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|Longitudinal Study:||LSAC||Title:||A fresh start? Understanding the impact of parents’ forced migration on young children’s development in a country of resettlement||Authors:||Robinson, J||Publication Date:||Jul-2012||Keywords:||child
emotional and behaviour problems
|Abstract:||For a range of practical reasons, most studies of the development and wellbeing of the children of forcibly displaced parents have a number of limitations. They usually focus on a limited age range: most research focuses on middle childhood and adolescence. They usually rely on samples of convenience and these samples are usually drawn from a single geographic location: most research focuses on a single camp in a country of first asylum or a single urban centre in a country of resettlement. Few studies collect longitudinal data, and few provide insight into the unique features of forced migration as a context for development by comparing patterns of development for the children of forced and voluntary migrants. The current study seeks to overcome some of these limitations by exploiting the inclusion of children of forced and voluntary migrants in a large archival database in one of the main countries for resettlement of forcibly displaced people. The Longitudinal Study of Australian Children (LSAC) focuses on the development of infants and young children. It involves two cohorts: children who were infants (0-1 years of age) in 2003-2004, and children who were of preschool age (4-5 years of age) in 2003-2004. The study involves representative samples of children now living in urban and rural areas of all states and territories in Australia. Longitudinal data is collected data from both cohorts every two years. This paper focuses on data from both cohorts when the children were aged 4-6 years. It compares the developmental context, preschool/school adjustment, school readiness and emotional and behavioural problems of young children whose parents were born in: Non-English speaking countries that almost exclusively contribute forced migrants to Australia (e.g., Sudan, Afghanistan); Non-English speaking countries that almost exclusively contribute voluntary migrants to Australia (e.g., India, China); and Australia. Information about children’s developmental context and their social and emotional problems (Strengths and Difficulties Questionnaire) were obtained from parents and preschool/school teachers. Teachers also reported on preschool/school adjustment (Student-teacher Relationship Scale) and skills and competencies relevant for success at school. Children of forced migrants were more likely than children in other groups to experience disadvantage on several dimensions of their developmental context. Outcome variables differed in the extent to which parents’ migration status explained independent variance in outcomes after this has been accounted for. Both teacher- and parent-reports indicated a number of dimensions on which these children showed resilient development.||Conference:||22nd Biennial Meeting of the International Society for the Study of Behavioural Development||Conference location:||Edmonton, Canada||Keywords:||Culture -- Immigrants; Education and Training -- School readiness; Disadvantage; Children -- Outcomes; Child Development||Research collection:||Conference Presentations|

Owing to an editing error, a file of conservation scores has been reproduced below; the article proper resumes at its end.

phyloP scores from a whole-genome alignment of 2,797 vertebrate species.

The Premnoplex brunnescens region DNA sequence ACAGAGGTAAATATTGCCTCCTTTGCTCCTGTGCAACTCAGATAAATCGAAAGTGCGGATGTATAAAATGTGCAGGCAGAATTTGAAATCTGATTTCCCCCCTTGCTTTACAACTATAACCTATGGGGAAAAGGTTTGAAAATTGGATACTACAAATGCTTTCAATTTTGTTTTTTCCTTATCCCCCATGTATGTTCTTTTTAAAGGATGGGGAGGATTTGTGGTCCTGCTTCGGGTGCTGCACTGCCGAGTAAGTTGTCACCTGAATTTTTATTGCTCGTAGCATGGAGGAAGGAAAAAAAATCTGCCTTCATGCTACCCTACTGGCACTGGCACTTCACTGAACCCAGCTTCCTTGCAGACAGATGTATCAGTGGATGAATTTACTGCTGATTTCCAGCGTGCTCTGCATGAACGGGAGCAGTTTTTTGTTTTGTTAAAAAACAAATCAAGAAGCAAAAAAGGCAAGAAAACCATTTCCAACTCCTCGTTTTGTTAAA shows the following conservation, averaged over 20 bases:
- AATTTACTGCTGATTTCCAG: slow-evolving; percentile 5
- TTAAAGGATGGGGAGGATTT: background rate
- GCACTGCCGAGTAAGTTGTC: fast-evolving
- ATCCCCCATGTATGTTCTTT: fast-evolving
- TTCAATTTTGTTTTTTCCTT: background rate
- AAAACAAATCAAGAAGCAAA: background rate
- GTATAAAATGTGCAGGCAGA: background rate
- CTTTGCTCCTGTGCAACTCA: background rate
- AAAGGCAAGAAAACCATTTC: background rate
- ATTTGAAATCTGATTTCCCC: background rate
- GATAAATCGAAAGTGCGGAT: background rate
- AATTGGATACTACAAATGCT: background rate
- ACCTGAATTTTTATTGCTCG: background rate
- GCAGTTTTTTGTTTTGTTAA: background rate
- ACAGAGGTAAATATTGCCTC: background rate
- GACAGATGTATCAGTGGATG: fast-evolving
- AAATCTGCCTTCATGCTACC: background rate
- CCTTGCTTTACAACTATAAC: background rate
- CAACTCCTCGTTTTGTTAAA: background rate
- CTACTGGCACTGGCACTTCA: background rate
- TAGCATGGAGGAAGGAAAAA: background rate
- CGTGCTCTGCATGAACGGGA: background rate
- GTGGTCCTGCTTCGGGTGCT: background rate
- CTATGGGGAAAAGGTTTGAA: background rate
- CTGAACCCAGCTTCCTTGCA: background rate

|Appears in Collections:||Conference Presentations|
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